Brazil: Prison inmates end four-day uprising

Inmates armed with makeshift knives have ended their four-day uprising at a prison in Brazil’s remote Amazon jungle and released 207 hostages.

Authorities met their main demand by returning one of their leaders from another prison.

The inmates began their uprising during Sunday’s visiting hours at the Urso Branco State Prison in Rondonia’s state capital, Porto Velho, 1,500 miles north-west of Sao Paulo.

The 190 women and 17 men held hostage were relatives of the inmates.

“It’s over,” said Renato Eduardo de Souza, head of the state’s public safety department. “The inmates have released the hostages and no one was hurt. No one was killed.”

He said prisoners’ claims they had killed up to 16 fellow inmates during the uprising “was nothing more than a bluff to intimidate us.”

Rondonia state police spokesman, Lenilson Guedes, said authorities broke the impasse in negotiations by agreeing to return prison gang leader Edinildo Paula de Souza, who had been transferred to another facility last week, before the hostages were released.

The inmates first gathered in the prison yard with the hostages while police searched the grounds for the bodies of those the inmates said they had killed. Then they searched the cells for weapons, Guedes said. He did not say if any weapons were found.

Afterward, the inmates returned to their cells and released their hostages, he said.

Another inmate demand, which prison officials said would not be met, was the dismissal of Amadeu Sikorski, the prosecutor who ordered Paula de Souza’s transfer.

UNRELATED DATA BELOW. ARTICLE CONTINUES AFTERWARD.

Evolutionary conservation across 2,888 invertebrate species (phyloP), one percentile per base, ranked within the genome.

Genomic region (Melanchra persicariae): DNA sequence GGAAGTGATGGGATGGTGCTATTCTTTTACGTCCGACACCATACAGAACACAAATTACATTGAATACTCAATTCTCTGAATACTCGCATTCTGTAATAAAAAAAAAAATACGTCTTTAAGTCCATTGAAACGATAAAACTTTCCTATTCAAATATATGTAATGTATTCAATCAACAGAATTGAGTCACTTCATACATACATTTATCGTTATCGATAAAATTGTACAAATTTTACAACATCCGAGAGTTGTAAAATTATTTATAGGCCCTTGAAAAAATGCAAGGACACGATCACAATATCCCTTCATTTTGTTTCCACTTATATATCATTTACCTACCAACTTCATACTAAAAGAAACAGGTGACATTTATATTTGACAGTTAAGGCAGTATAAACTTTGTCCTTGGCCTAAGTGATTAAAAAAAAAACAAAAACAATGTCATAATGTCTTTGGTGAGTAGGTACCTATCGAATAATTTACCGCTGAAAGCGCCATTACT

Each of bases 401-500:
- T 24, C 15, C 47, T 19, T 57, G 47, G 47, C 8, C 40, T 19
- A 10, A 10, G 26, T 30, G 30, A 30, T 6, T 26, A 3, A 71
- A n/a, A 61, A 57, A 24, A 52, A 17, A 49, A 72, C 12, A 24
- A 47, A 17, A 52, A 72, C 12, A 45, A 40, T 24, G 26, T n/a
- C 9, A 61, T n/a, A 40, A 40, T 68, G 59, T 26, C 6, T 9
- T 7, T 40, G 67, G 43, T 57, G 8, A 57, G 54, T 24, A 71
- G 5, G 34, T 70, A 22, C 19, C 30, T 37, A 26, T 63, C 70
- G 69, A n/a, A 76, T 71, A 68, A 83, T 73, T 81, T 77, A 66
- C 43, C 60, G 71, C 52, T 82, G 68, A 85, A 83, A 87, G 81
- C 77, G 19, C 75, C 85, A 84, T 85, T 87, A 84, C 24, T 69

Paula de Souza escaped from Urso Branco on November 24 through a tunnel he had dug in the prison’s vegetable garden. He was recaptured on December 21 and sent the next day to the Nova Mamore prison some 185 miles from Urso Branco.

The 27-year-old convict is considered a highly dangerous criminal and is serving a 30-year sentence for murder and armed robbery. Local media have reported that he orchestrated the 2004 riot at Urso Branco.

Guedes said most of the approximately 1,000 inmates at Urso Branco were taking part in the rebellion. The prison was built to hold 350 inmates.

Urso Branco prison was the site of a bloody five-day uprising in April 2004 that left 14 inmates dead, many of them hacked to death and tossed from the prison’s roof. Prisoners held hostage about 170 relatives then, most of them women.

That rebellion was sparked by a clash between rival groups.

Inmates quickly assumed control of the prison and carried out revenge killings in which at least one victim’s head was cut off and tossed to the ground from the prison roof. Another was hacked to death and body parts were thrown out of the prison.

The uprising only ended after authorities agreed to replace the prison director, give prisoners the right to visits from their children, provide more recreation space and give inmates more frequent dental care.

In 2002, police killed 26 inmates to crush a rebellion at the same prison.

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